Legend has it that after deciphering the Rosetta Stone in 1822, Jean-Francois Champollion ran down the street to tell his older brother – and then collapsed from the excitement.
The two brothers were part of the origins of French Egyptology, a craze for all things ancient Egyptian that gripped France after Napoleon's military campaigns in Egypt and Syria at the turn of the 19th century. The museum in their home town of Vif, France, has now reopened, allowing visitors a glimpse into the life of the two men who played a major role in the study of ancient Egypt.
This is the second opening of the museum, which formally opened in 2004 but was undergoing a five-year, €6.7 million ($7.9m) renovation project.
Jean-Francois Champollion and Jacques-Joseph Champollion-Figeac were from a family of seven children, living in an Alpine region of western France. Jean-Francois was raised by his older brother Jacques-Joseph, and was a language prodigy, studying Coptic, Arabic, Aramaic and other Semitic languages at a young age.
After the Rosetta Stone was discovered in the Napoleonic campaigns, in 1799, he and others worked on rubbings of its trilingual inscriptions, in an intellectual race taking place across Europe. But it was Jean-Francois who won the prize of being the first to transliterate its pictographic language into the Roman script of the French alphabet.
The Musee Champollion that tells the story of the brothers is sited in the house that belonged to Jacques-Joseph's wife, located south of Grenoble. It brings together about 300 objects, with 85 loans from the Musee du Louvre and seeks to recreate the 19th-century surroundings of the two men.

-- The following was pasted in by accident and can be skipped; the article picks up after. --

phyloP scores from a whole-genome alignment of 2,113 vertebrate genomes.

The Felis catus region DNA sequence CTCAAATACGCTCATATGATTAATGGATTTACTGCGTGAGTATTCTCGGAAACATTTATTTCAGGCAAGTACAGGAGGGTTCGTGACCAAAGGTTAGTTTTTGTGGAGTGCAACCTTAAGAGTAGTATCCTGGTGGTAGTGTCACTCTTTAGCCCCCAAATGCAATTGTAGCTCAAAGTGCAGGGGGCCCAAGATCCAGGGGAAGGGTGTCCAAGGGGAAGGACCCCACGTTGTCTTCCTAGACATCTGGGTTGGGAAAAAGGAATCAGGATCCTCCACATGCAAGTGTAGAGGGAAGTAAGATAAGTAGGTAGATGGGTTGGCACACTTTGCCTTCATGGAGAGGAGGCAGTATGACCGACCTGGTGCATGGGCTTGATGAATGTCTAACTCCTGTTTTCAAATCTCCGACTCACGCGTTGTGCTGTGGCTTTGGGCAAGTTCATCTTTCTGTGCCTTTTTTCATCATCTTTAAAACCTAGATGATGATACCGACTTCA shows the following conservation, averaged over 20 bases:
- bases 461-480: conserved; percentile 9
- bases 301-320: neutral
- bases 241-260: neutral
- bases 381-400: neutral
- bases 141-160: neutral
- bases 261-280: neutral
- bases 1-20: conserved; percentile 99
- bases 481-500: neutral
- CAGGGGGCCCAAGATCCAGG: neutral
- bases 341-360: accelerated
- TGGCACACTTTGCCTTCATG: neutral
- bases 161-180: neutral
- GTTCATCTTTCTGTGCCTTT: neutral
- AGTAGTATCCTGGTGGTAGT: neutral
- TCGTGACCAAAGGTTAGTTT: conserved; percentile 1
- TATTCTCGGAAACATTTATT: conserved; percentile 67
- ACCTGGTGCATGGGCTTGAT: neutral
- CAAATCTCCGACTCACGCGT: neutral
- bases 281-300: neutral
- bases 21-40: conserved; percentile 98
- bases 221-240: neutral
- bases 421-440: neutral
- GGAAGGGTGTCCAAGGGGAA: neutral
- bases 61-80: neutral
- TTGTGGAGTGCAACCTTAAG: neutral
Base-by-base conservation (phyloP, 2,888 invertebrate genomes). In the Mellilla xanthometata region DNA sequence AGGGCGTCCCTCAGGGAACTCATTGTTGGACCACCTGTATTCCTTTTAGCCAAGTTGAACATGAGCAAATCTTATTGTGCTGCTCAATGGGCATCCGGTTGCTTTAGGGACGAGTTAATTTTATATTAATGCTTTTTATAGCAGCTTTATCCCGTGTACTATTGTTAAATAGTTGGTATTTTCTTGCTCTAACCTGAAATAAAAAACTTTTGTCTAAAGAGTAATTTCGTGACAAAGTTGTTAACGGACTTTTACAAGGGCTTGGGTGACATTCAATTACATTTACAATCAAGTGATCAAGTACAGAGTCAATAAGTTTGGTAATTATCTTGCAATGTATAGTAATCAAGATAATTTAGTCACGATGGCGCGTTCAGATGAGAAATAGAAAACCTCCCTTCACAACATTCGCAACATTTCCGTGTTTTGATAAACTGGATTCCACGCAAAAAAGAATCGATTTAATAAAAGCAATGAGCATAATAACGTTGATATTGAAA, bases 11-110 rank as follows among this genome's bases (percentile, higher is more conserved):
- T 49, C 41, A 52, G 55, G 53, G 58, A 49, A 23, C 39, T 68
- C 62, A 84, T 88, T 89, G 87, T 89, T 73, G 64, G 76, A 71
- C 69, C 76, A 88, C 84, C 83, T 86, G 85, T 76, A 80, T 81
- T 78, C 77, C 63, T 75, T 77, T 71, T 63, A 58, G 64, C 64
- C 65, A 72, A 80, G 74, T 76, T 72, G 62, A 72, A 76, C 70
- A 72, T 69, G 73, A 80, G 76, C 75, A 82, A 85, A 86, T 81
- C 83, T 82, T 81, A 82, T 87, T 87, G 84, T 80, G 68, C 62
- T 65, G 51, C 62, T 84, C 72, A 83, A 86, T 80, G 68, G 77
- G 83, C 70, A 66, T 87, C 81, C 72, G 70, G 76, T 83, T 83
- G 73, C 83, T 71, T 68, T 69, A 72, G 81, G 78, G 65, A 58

Its holdings include personal items such as the thobe the younger Champollion wore while travelling on his trips through Egypt in 1828 and 1829, his notes on philology, his Hebrew Bible, and the desk where he sat down and worked out the Rosetta’s code. Other objects evoke the ancient Egyptian civilisation that so captivated him, with funerary stelae, statuettes and jewellery on loan from the Louvre.
The rubbings he used are shown with his notes annotated along the side. The museum also has a number of Orientialist paintings that document the then-Ottoman Empire. The accuracy of these paintings varies significantly, and they point to Egyptology’s mixed legacy, as the young men heading south to the Mediterranean often failed to understand the culture they encountered there.
Successes such as Jean-Francois's understanding of ancient Egyptian writing are today balanced by the ongoing debate over the restitution of the artefacts that were taken to Western-world museums during the Napoleonic campaigns and subsequent archeological expeditions.
As part of its launch events, the museum is hosting an exhibition of Tunisian-born French architect Jean-Claude Golvin, who specialises in the reconstruction of antique and medieval sites of antiquity.
Returning Ancient Egypt: Architectural Journey, from Jean-Claude Golvin to Assassin’s Creed is at the Musee Champollion until November 21. More information is available at en.musee-champollion.fr